By Tori Mason

DENVER (CBS4) – A popular restaurant in Downtown Denver has closed its doors after 33 years of business. Bayou Bob’s served its last Cajun dish on Glenarm Place on Saturday, but the owner couldn’t pack those recipes up just yet. He wanted his last dish to be sold at the Taste of Colorado.

(credit: CBS)

“We’ve been doing [Taste of Colorado] for 26 years. We figured there’s no better way to go out than the Taste of Colorado!” said Bob Hoffpauir, owner of Bayou Bob’s.

Hoffpauir isn’t the only man from Morgan City, LA who knows how to make a roux, but he’s one of the few to bring his recipes to Denver.

“Some people did it and it really wasn’t good Cajun food. We always wanted to do this. We had a passion for it and we still do,” said Hoffpauir, “It’s the aromas and the scents! It’s knowing what to add and what not to add.”

(credit: CBS)

It’s no surprise that Bayou Bob’s lasted in Denver’s tough restaurant market for over three decades. In addition to great food, he said his restaurant brought the community together.

“Broncos fans come watch the Saints games with us!” said Hoffpauir, “It’s meant everything. It’s been my family, my life. It’s a very difficult thing to walk away from.”

Denver’s Cajun cook is going back South. Hoffpauir says he’s “getting old” and handling the restaurant is getting harder with age. His daughter and grandson helped him serve food in Civic Center Park Sunday.

(credit: CBS)

“This was always a family restaurant,” added Hoffpauir.

There were few who walked by his stand at Taste of Colorado that weren’t intrigued by his southern menu. Crawfish étouffée, fried pickles and alligator aren’t exactly common in the West. While many guests were skeptical, most were brave enough to taste — and they loved it.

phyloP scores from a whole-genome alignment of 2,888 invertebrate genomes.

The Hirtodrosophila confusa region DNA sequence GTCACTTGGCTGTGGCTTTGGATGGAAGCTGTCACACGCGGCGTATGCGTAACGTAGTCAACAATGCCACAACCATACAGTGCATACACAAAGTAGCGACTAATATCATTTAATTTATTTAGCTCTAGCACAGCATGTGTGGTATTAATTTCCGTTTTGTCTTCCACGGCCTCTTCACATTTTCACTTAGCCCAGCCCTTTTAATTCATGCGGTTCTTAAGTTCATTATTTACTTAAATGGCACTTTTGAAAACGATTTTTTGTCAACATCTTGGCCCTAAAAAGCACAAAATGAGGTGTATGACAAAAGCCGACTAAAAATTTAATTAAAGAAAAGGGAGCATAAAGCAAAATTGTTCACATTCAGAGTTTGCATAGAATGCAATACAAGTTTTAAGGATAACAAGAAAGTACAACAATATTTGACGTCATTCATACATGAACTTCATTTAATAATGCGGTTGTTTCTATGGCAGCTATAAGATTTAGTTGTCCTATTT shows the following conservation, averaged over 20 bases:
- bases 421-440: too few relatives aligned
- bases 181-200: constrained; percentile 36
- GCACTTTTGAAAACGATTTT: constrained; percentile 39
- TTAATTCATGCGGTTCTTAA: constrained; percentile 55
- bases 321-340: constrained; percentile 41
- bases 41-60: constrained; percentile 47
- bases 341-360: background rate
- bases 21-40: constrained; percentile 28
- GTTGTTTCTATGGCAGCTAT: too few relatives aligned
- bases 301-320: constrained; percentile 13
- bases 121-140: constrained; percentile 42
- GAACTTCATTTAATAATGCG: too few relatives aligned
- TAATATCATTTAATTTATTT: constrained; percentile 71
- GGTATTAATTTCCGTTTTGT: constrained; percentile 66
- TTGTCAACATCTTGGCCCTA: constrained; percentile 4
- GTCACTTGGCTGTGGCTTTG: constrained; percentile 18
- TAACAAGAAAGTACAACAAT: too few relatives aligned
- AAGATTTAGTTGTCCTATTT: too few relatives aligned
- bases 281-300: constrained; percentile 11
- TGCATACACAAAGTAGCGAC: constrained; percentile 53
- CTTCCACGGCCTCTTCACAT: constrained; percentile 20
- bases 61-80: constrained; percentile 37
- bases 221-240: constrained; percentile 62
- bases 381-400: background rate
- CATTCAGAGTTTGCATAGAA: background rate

Hoffpauir turned southern specialties into Colorado native favorites. It’s something Bob says he’ll always be proud of.

“There’s a misnomer that cajun food is fire pepper hot and that’s not true! It was so rewarding because I cook food the way I like it,” explained Hoffpauir.

Bob Hoffpaiur (credit: CBS)

After decades of teaching Denver how to peel crawfish, Hoffpauir says his work here is done. However, he plans to leave some Cajun for Colorado.

“I’m thinking I might write a cook book. A customer suggested the idea and I think I’ll actually do that. Thank y’all, everybody! It’s been a great run! I love ya’ll! Thank you.”

Guests who visited his stand at Taste of Colorado say his is a retirement well deserved, and Hoffpauir will be missed.

Laissez les bons temps rouler, Bayou Bob.

Tori Mason

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